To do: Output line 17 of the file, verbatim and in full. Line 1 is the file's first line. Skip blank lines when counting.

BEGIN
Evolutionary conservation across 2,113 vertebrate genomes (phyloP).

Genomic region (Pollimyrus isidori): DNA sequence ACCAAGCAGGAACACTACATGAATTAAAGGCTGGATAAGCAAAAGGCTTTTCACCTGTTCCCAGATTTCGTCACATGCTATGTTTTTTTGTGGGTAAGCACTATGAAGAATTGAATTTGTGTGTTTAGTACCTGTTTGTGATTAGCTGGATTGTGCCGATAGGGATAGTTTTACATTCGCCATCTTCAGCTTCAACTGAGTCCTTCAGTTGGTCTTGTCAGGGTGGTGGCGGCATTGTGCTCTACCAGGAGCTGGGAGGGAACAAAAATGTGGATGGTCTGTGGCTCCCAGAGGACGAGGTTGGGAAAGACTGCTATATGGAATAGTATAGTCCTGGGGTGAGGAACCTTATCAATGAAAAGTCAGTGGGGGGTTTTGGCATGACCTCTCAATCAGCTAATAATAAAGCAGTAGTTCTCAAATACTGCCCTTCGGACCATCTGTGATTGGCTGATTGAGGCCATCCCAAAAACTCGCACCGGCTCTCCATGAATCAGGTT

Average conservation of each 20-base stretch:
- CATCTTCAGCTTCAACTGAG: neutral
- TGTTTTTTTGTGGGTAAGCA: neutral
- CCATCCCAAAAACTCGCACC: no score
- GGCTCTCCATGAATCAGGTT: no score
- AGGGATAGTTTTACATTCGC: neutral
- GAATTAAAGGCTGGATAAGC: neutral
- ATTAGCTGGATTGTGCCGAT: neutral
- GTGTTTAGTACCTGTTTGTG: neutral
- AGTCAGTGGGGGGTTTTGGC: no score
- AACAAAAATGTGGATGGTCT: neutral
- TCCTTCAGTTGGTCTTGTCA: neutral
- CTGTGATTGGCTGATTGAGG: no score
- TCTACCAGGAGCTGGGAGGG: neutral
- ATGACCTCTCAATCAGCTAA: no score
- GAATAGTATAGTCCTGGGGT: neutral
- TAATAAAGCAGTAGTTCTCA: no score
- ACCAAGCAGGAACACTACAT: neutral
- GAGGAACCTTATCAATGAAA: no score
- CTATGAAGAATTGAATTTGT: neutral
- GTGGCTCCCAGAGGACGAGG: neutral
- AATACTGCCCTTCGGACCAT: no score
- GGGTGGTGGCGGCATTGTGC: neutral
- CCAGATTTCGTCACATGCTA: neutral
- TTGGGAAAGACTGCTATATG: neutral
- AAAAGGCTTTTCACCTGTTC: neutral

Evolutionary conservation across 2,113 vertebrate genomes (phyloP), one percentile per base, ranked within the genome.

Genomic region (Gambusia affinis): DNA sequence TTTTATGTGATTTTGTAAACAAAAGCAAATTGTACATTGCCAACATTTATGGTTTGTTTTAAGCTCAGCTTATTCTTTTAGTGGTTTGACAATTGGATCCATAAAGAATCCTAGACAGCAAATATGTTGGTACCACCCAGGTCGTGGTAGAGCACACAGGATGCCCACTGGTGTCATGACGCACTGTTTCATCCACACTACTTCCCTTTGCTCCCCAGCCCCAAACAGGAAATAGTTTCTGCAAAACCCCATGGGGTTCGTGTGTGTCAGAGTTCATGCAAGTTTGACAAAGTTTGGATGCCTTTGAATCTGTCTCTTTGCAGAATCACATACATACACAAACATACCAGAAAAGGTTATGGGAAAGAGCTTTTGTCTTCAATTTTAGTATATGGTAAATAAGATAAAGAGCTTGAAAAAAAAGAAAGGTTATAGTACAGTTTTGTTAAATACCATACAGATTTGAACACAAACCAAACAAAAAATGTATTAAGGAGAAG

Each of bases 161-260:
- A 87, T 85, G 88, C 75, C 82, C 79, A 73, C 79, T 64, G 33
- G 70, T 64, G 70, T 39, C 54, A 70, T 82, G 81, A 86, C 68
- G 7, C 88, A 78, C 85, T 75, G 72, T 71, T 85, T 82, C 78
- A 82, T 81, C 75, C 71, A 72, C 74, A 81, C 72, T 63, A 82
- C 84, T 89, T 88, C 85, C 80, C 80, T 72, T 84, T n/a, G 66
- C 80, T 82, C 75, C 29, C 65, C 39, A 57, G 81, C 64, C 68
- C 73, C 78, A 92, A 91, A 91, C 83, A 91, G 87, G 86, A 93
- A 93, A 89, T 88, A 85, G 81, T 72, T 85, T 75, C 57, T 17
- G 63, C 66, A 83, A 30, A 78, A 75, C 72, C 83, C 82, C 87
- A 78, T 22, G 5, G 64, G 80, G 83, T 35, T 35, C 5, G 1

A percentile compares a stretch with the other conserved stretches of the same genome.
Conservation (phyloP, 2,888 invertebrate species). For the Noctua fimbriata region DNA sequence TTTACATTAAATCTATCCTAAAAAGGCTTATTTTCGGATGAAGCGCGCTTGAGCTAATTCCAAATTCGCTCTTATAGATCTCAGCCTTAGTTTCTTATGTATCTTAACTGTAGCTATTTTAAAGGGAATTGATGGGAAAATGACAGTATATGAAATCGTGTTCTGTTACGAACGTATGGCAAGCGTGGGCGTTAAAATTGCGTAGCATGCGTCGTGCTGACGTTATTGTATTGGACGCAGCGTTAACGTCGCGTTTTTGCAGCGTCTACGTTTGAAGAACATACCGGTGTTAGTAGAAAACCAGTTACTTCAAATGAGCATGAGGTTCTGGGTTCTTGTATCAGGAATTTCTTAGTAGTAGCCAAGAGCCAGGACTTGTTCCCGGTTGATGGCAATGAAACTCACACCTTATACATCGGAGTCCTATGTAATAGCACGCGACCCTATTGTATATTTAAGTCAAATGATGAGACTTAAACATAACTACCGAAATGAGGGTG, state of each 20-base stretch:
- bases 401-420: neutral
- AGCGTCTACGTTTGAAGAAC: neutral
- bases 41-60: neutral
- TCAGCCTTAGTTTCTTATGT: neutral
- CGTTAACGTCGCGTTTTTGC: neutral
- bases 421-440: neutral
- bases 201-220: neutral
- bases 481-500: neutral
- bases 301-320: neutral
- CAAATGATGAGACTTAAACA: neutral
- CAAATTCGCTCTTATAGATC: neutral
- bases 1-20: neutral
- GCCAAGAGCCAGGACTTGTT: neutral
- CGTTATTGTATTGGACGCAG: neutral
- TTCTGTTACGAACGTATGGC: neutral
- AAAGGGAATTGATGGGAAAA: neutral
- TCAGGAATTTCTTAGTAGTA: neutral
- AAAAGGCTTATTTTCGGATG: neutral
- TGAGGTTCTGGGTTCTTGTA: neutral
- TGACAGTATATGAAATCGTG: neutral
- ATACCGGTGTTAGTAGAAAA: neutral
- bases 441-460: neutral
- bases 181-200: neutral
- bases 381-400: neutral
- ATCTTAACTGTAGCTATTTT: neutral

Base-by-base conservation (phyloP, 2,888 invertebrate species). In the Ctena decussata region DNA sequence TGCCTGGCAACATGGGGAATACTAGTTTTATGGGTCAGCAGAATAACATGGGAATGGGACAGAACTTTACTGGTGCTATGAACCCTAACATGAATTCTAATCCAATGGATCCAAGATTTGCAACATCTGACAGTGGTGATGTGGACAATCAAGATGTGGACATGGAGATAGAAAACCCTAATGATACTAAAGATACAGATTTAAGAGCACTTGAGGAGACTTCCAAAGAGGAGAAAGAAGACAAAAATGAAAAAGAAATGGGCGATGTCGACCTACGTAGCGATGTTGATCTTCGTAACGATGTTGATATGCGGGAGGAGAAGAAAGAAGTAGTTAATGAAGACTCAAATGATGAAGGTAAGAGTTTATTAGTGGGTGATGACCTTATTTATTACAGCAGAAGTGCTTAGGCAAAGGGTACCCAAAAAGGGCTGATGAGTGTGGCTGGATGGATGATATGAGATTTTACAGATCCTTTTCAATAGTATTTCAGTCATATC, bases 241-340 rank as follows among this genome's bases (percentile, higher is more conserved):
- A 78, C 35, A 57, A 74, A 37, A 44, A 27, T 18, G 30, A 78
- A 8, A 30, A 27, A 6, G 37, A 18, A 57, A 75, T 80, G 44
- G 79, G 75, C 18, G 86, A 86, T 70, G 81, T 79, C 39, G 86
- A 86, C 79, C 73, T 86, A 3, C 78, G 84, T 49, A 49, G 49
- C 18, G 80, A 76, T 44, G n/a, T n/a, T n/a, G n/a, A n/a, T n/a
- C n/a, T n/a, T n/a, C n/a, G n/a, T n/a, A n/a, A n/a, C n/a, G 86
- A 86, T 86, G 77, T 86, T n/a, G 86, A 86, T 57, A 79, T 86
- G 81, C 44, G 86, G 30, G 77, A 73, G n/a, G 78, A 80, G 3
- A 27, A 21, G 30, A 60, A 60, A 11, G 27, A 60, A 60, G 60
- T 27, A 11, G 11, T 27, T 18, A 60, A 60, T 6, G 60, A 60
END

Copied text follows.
- ATGACCTCTCAATCAGCTAA: no score